With preparations under way at Mar-a-Lago for yet another visit by President Donald Trump, some members who pay $15,000 a year to enjoy the breathtaking private club that also happens to be Trump’s Palm Beach weekend home are mumbling they’re tired of the constraints placed upon them ahead of Trump visits.
The latest: One longtime member who asked that his name not be used because he believes his access to Trump could be severed said he and his fellow Mar-a-Lagoans are now banned from taking photos whenever Trump’s in the building.
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“That’s something else they came up with over the past few days,” the source said. “We’ve been told security guards will go up to members taking photos and tell them to knock it off.
“Can you imagine? It’s your own club and you can’t take photos.”
The new rule comes in the wake of a previous edict two weeks ago that closed Mar-a-Lago to members who didn’t make a nearly impossible reservation in advance of Trump’s trips.
Because members with dinner reservations can be vetted before the president arrives.
Never mind that most members pay a nonrefundable $100,000 initiation fee in addition to the annual dues plus food and drinks. (New members are now paying $200,000 to be initiated, Mar-a-Lago announced earlier this year.)
No reservation, no entry onto the property — even just for drinks.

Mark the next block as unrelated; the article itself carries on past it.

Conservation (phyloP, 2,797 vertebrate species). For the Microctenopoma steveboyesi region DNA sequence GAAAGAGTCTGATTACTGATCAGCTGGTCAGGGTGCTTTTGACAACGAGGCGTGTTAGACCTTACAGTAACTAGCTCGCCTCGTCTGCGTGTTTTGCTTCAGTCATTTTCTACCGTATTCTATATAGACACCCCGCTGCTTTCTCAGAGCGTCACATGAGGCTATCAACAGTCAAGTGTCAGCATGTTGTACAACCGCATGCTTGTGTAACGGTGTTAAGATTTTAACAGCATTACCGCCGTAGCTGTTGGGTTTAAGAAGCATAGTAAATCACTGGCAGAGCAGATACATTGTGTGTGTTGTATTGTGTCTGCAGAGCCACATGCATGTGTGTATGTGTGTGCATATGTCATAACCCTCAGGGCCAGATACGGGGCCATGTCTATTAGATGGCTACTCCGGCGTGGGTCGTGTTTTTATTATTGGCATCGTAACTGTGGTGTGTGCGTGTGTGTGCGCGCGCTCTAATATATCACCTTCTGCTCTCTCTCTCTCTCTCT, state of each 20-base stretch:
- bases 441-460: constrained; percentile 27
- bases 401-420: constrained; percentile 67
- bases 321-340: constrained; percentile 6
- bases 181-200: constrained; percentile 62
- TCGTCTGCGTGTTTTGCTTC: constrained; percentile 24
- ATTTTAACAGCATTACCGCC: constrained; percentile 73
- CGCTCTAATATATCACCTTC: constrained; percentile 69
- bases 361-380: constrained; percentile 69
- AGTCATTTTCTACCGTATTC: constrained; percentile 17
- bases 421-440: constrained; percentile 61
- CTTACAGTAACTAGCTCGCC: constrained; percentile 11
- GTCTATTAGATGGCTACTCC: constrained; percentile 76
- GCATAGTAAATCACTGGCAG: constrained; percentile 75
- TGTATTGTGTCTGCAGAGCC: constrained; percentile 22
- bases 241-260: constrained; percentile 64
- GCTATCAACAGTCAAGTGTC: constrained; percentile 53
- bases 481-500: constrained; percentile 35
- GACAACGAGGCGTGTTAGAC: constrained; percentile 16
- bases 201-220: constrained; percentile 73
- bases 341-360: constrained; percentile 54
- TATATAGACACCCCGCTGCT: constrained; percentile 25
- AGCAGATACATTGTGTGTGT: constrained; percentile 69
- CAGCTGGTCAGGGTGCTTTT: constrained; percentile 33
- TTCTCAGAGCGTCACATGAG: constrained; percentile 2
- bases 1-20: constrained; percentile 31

The rules popped up without any input from the well-heeled members after the weekend of Feb. 11, when Trump was entertaining Japanese Prime Minister Shinzo Abe.
That Saturday night, the two statesmen ended up having to deal with the announcement of a missile launch toward Japan by North Korean while club members dining at adjacent tables immortalized the incident on social media.
So, why do members take the blows without as much as a whimper in broad daylight?
“Historically, Trump has sued members who try to quit his clubs,” the Mar-a-Lago member said. “So, most people just shut up and roll with the punches.”
In other Mar-a-Lago news, the club’s gift shop has stopped selling $85 polo shirts with the number “45” embroidered on the sleeve.
Trump, the 45th president of the United States, has been criticized for attempts to cash in on his office.
The new shirts, still $85 apiece, now bear the patch of an American flag.
Club General Manager Bernd Lembcke said he never comments on member business.